So, there we are. Pants. Good for the planet, good for your wobbly bits. Good for a writing exercise where I see how many times I can fit the word "pants" into one article.

Have a nice weekend.


Wednesday 14 May 2014

Teaching Sustainability

A fascinating interview over at The Fashion Spot with designer John Patrick highlights one of the most important aspects in the continued shift of ethical fashion towards the mainstream: education.
I'm not just talking about the way consumers need to be educated about ethical fashion (indeed, taught that such a thing even exists) or how education in the third world is vital in allowing indigenous workers to empower themselves for the future. We'll never have a fasion business model based on sustainable and ethical principles if we don't get the designers of the future on message. To find out what the score is on that point, Patrick went straight to the source: fashion school.
The news, in general, is good. The major colleges regard ethics and sustainability as far less of a niche subject than they would have ten years ago. John makes an important point: in a changing world, where the challenges of climate change and an evolving labour market are making an increasing impact on the status quo, building an ethical, sustainable fashion model is a pragmatic response. He says:
"...students should be prepared for the real world and all of its challenges. It is important to be flexible in order to make great, constructive changes within our industry and understanding how to work within limits."
It seems, at least from the evidence provided by the interview, that fashion schools do understand the changing nature of the world into which they're training thier students to fit. Central St. Martin's, for example, has been offering sustainability as part of its course structure since 2007. Even so, Patrick believes that they can go further. He'd like to see design and ethics taught alongside each other, for example. This is a fair point: design without an understanding into the processes of manufacture, which by definition include the welfare of the people that make your product, is hugely important.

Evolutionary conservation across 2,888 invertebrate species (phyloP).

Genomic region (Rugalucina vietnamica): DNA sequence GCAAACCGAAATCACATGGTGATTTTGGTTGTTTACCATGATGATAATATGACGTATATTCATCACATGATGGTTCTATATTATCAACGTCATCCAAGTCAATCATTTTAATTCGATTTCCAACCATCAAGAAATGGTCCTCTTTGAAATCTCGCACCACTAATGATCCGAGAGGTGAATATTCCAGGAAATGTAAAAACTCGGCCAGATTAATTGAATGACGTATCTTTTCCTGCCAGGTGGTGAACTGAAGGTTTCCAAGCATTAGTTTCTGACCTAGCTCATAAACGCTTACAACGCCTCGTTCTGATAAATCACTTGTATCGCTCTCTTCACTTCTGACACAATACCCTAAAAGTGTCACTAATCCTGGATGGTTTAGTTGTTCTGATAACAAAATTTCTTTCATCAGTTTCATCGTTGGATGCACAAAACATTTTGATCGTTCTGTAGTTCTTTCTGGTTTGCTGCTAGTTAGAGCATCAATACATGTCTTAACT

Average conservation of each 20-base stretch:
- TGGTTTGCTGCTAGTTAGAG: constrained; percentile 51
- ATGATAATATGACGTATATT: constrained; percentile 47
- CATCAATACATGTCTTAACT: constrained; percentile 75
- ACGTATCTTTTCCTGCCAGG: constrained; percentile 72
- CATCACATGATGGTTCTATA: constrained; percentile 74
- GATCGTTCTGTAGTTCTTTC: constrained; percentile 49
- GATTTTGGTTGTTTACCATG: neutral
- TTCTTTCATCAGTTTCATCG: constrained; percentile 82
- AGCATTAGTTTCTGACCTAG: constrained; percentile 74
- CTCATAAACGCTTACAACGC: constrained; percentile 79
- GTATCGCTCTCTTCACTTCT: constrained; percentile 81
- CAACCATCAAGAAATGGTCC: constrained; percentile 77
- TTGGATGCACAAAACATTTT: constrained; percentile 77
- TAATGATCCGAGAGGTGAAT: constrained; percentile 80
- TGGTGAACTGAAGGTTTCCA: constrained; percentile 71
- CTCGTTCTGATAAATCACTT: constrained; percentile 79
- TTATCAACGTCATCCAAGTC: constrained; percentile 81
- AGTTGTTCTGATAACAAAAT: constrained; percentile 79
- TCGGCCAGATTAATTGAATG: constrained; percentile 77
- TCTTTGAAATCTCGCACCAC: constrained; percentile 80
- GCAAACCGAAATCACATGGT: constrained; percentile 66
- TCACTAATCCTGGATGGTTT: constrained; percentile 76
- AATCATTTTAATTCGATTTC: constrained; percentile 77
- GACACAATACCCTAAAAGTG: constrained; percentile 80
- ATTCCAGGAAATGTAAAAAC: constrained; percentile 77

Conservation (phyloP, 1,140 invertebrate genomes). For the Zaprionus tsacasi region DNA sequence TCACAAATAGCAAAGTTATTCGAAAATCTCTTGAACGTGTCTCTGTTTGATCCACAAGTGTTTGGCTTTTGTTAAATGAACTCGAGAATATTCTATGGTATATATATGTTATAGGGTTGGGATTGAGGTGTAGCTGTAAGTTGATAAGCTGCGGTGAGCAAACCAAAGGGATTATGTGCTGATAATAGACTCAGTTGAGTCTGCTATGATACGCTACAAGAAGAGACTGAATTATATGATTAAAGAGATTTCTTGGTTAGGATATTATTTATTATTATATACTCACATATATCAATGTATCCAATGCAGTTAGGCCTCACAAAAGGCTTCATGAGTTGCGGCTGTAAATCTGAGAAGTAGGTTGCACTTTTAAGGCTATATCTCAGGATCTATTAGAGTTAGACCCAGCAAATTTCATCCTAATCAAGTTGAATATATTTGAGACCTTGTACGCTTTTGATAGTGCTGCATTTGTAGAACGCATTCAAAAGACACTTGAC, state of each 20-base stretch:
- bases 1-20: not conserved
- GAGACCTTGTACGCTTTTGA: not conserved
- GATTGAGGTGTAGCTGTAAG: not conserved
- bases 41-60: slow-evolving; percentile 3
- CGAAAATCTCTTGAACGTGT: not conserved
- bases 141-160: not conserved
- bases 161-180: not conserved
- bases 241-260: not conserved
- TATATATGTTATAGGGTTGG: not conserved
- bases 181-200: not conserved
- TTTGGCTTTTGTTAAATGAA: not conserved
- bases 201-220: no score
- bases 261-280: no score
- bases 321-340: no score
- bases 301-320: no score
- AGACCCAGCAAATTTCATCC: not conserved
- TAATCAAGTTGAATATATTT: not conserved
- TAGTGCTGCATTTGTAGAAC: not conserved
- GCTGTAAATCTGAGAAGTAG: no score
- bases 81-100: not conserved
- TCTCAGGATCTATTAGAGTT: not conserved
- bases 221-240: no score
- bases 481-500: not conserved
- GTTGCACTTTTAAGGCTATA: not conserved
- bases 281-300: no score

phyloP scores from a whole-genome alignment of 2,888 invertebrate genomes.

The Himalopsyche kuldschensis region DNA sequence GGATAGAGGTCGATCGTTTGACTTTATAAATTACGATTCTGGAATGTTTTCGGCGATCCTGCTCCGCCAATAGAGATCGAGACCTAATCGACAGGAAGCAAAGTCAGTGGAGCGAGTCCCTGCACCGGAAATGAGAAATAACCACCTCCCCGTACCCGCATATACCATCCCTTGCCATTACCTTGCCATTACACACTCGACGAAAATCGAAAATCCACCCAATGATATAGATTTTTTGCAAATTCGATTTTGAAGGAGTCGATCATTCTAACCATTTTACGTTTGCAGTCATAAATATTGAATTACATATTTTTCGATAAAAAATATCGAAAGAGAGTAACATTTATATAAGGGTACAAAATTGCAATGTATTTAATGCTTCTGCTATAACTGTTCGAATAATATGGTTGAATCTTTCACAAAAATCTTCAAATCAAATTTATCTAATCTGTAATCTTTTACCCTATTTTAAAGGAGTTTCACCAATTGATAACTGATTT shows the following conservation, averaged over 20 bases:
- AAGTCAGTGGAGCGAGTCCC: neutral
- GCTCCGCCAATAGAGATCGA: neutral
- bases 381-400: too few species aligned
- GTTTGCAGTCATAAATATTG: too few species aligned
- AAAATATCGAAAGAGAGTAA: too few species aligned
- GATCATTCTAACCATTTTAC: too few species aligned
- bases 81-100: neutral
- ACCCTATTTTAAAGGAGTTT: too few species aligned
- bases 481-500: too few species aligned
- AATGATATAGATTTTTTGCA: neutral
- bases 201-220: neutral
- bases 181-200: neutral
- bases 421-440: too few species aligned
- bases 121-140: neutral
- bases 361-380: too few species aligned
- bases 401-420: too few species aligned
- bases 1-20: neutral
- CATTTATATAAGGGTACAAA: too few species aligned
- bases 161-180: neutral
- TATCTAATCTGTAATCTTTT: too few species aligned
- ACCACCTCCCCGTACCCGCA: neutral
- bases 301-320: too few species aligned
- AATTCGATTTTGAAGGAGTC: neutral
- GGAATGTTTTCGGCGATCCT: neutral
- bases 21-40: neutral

The whole interview and responses from schools like Central St. Martins and ESMOD Berlin, make for a fascinating insight into the future of ethical fashion. John's further reading list is also worth a look, showing that there's meaningful inspiration outside the hermetic bubble of the industry. Thought-provoking stuff.

The Fashion Spot: How Are You Teaching Sustainability To Tomorrow's Designers?

Friday 9 May 2014

MeasureUp The High Street For Ethical Fashion

If ethical fashion is all about innovation, whether in method, material or manufacture, then ethical shopping is all about information. It's important to know where all the big name brands stand when it comes to the way they treat their workers, or if their plants dump foamy toxins into the local water supply. Until this information is on the labels, next to the washing instructions, it's tricky to figure out just how safe it is to buy a high street name.
MeasureUp aims to change that. It's an online benchmarking tool that allows you to see at a glance just where your favourite brands line up on a table of ethical metrics. If you've ever wondered how Matalan fares against Loius Vuitton when it comes to regular factory audits or transparency, you can find out at a glance. MeasureUp features a database of 60-plus brands that covers the full range of fashion outlets, and it's growing all the time. There's a Top Ten (unsurprisingly, People Tree seems to be a lock at number one, although it's interesting to see names like George at Asda in there, particularly following parent company Walmart's stubborn stance over Rana Plaza), and you can match any brand against any other. It's kind of like Fifa Football Manager for the fashion game.
MeasureUp says:
“We wanted to be able to shop more ethically, but when we tried to look into it we simply couldn’t find the information we needed to compare different companies—at least not without doing months of research or reading lengthy reports. So we decided to start this website. It’s taken quite a while to put together and we’ve tried hard to make it as accurate and useful as possible.”
If you're really interested, there's plenty of supplementary data available to give you all the info you need to make an informed choice. Once you start digging, MeasureUp becomes a surprisingly in-depth research tool. The focus, though, is on ease of use. The primary market for the site is for those of us on a smartphone who just need to see how ethical a purchase that new pair of strides really is.
Even five years ago, the ability of a consumer to check the ethical credentials of an item of clothing while it's still on the rack would have seemed like science fiction. MeasureUp have taken that dream and made it into a straightforward and simple tool that will help us all make the right choice--and of course, point manufacturers in the right direction too.


Wednesday 7 May 2014

A Shoe For The Ages From The House Of Borgezie